So as I mentioned a minute ago, the theatrical and unrated cuts are available, and both versions use the VC-1 encode. While I take some personal pride in knowing that some of the location shots were done in my stomping grounds, facial detail in most of the shots is lacking. Blacks in the wedding tuxedos look good, though a lot of Maryland's Eastern Shore is missing background depth and detail that would present a three-dimensional look. There's very little to gain from seeing this in high definition compared to the standard definition disc. On a navigational point, you have to select the theatrical or unrated cut when you put the disc in, nothing seamless here unless you go in through the backdoor on the commentaries and change the audio option.
Both versions have a TrueHD 5.1 surround option which is largely wasted on this production. There's no subwoofer activity, save for two moments (when Zach tackles Jeremy at the football game, and when Jeremy returns the favor later). Directional activity is weak, and speaker panning is done, albeit poorly. The only thing left is the dialogue on the center channel, and it's weak. Even with a dialogue-driven film like this, I was cranking the volume up high in many scenes. Considering that this film is three years old, I was expecting Wedding Crashers to look and sound better than it does.
Everything from the unrated cut of the film is brought over to the Blu-ray, starting with two commentaries. Wilson and Vaughn handle one track on the unrated edition, and it's a little on the boring side. They recall their time on the production, along with any inspirations for additional dialogue in a given scene. They're surprised by the scenes put into the unrated cut and talk about off-topic things like places to live and college football, and spend chunks of time watching the film. Overall it wasn't worth listening to. The second track with Dobkin (on the theatrical cut) is much more informative, covering what appealed to him about the script and what he wanted to accomplish in telling the story. He goes into some shot breakdown discussion occasionally and talks about his process on set. He's much more active than Vaughn and Wilson, and the track is much more informative. The remaining extras are boring though. You've got "Event Planning" (11:35), which talks about the production and set design for the numerous weddings shot for the montage sequence. Then there's "Rules of Wedding Crashing" (7:27), which is nothing more than a highlight reel for the film. Four deleted scenes (7:49) with optional commentary are next, and watching Vaughn and Wilson sing a karaoke of "99 Red Balloons" is funny. A music video (3:07) is next, along with a teaser (1:26) and trailer (2:32).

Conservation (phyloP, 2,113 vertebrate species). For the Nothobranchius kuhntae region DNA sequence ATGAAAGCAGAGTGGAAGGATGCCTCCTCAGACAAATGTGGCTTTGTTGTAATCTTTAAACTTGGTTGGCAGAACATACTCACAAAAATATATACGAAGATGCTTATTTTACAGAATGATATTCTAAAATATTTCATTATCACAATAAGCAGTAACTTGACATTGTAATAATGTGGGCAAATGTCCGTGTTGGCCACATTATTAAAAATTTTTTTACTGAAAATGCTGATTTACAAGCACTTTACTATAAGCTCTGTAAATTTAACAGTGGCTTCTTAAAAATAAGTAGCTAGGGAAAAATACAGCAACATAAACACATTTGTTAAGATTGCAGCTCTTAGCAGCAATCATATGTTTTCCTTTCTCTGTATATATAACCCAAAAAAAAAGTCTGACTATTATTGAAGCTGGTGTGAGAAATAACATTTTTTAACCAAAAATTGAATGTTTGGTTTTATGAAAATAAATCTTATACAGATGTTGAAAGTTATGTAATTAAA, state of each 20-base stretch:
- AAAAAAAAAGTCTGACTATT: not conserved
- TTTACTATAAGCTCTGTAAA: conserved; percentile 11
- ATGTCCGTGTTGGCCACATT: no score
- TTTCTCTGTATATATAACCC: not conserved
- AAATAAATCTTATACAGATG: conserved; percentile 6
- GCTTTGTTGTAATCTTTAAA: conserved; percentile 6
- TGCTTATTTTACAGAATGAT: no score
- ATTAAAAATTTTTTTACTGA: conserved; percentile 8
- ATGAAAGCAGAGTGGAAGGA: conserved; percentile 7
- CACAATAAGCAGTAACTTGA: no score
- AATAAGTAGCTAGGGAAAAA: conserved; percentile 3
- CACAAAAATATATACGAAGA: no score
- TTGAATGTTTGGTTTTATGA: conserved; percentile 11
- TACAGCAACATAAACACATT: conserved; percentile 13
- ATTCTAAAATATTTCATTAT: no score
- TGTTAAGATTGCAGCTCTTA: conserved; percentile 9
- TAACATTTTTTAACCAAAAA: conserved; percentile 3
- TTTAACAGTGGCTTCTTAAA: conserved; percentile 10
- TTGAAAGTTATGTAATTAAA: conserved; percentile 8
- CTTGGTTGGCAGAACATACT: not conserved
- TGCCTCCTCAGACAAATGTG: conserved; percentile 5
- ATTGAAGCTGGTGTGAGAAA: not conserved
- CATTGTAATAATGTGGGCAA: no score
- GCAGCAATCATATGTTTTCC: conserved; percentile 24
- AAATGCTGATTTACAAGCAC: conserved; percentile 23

Wedding Crashers features hilarious turns by Vince Vaughn and Owen Wilson, whose performances that remind us why we pay to go see them. Surprisingly, the story is funny and holds up well, and despite its runtime is a comic touchstone. Technically, the audio and video aren't worth upgrading for, but if you've never pulled the trigger on buying it, or never seen the movie whatsoever, it's absolutely worth seeing and picking up for enjoyment's sake.